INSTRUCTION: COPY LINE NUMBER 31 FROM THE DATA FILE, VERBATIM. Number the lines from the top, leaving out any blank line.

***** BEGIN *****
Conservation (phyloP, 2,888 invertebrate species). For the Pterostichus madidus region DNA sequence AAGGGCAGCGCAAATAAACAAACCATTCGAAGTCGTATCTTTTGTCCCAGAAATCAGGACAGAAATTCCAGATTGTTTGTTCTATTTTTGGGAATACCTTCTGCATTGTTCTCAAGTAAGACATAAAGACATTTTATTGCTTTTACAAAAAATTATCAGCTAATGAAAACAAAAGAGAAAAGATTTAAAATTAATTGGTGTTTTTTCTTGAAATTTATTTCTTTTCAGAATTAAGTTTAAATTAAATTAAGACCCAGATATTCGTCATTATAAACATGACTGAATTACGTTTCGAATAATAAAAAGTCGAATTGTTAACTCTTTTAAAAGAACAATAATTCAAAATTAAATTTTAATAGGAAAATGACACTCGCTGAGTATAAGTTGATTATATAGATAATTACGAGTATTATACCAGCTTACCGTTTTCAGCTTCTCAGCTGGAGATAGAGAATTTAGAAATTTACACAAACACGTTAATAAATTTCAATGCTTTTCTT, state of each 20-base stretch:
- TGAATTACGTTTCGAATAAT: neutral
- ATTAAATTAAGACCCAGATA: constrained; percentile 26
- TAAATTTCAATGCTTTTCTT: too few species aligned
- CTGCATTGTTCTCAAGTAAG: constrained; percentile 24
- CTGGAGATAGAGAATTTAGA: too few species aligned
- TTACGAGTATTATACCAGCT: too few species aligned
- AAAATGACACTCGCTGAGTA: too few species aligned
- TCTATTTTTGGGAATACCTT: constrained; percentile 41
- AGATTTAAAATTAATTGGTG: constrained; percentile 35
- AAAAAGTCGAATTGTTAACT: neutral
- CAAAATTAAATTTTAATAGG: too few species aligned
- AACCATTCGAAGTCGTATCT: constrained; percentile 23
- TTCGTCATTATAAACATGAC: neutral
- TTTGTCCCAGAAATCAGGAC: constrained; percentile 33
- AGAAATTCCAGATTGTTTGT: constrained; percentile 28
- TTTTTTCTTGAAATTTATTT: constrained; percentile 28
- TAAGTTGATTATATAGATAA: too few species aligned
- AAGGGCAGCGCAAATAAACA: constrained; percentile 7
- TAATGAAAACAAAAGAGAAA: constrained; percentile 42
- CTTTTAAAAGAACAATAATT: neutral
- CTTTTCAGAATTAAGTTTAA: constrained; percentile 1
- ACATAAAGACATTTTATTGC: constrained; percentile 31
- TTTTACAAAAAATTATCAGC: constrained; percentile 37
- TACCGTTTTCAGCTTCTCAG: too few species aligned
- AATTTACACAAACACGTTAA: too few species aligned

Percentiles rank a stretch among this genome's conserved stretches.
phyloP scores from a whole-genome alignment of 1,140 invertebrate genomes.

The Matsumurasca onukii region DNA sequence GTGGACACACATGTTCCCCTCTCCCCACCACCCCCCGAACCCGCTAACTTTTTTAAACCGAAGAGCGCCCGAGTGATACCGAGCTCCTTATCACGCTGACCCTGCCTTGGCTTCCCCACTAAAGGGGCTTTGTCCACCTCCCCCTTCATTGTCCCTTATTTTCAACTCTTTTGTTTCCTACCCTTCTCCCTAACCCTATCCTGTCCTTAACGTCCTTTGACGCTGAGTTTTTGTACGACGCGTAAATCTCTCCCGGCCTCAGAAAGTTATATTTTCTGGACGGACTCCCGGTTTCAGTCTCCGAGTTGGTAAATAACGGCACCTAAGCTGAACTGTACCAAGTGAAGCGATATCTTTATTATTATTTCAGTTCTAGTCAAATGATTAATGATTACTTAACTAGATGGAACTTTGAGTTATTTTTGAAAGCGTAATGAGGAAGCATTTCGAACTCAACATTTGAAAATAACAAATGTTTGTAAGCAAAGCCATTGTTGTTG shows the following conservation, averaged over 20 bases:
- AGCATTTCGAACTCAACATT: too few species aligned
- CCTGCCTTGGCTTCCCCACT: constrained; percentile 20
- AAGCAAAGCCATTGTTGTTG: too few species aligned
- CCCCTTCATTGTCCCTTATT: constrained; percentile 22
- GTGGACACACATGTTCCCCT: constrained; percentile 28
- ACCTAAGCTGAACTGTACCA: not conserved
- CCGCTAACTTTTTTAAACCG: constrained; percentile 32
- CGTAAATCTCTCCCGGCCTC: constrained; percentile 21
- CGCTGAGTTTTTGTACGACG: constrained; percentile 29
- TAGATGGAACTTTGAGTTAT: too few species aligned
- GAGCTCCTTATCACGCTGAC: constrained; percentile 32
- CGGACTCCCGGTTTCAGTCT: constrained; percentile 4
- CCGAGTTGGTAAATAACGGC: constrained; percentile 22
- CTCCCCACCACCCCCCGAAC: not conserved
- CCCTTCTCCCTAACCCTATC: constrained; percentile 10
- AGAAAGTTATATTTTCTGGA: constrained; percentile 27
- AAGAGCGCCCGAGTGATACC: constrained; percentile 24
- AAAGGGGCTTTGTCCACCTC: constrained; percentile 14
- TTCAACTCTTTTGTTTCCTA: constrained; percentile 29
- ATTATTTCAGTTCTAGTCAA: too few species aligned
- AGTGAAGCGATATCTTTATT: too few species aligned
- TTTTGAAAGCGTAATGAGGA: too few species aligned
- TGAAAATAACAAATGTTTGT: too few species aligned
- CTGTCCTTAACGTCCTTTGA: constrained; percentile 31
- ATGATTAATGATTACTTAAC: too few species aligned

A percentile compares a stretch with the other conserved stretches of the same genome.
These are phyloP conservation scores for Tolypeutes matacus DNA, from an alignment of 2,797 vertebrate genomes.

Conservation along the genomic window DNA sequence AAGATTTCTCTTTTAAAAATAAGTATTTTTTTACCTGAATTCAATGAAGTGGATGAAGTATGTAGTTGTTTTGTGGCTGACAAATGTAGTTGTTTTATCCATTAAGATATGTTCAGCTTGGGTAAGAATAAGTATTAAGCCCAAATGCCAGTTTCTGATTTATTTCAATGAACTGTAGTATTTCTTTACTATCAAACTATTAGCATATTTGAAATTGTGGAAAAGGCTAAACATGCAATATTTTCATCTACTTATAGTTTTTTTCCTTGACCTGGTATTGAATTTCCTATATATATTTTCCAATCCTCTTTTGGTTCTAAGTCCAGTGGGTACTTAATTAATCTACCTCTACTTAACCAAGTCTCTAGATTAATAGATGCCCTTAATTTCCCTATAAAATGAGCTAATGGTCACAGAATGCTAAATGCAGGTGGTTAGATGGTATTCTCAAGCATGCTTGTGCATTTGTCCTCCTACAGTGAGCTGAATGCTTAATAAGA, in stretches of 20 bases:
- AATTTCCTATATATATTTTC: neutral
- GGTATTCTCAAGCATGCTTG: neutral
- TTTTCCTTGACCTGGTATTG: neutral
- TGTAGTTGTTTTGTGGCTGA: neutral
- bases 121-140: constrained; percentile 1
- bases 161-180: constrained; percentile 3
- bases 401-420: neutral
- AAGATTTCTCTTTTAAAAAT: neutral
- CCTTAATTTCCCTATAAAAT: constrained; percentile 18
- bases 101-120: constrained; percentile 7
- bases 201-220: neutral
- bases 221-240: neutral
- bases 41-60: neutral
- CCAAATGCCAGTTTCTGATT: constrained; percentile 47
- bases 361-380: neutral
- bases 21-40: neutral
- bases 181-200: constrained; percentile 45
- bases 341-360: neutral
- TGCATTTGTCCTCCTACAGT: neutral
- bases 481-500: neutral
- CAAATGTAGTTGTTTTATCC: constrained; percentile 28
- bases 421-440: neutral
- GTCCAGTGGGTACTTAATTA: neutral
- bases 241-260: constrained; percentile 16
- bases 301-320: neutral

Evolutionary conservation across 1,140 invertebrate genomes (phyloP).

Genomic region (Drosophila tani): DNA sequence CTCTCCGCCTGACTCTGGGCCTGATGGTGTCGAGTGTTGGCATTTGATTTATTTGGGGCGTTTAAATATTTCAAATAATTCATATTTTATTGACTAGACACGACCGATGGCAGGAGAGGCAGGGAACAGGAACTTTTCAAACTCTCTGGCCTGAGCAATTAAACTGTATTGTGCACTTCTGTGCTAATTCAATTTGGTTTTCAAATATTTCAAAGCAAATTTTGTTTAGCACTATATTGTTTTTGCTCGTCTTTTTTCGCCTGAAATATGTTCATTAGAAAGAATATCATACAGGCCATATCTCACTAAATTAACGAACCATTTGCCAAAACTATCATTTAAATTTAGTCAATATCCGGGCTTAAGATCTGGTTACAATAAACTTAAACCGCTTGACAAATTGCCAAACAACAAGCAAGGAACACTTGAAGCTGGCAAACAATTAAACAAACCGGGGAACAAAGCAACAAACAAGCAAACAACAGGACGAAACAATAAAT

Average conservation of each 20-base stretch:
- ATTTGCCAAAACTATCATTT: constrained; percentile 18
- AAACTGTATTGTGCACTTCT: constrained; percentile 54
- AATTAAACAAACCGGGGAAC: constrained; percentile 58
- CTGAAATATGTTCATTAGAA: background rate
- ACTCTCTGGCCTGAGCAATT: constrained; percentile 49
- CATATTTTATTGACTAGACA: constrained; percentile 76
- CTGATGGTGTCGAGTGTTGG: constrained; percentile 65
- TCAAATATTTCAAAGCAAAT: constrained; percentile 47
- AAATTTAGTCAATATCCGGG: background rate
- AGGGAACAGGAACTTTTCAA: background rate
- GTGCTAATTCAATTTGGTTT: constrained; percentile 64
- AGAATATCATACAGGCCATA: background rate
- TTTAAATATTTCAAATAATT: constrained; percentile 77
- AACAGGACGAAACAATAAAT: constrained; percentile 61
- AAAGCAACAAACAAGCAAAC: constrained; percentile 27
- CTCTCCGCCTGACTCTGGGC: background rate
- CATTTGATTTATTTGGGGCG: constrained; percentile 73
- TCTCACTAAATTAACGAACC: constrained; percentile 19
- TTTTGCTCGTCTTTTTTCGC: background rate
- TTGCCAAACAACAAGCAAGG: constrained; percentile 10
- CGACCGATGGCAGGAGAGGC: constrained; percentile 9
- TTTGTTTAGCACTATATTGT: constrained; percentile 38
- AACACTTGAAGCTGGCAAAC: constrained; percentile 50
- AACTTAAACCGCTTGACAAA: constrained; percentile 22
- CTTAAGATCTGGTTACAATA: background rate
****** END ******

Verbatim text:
- CCTGCCTTGGCTTCCCCACT: constrained; percentile 20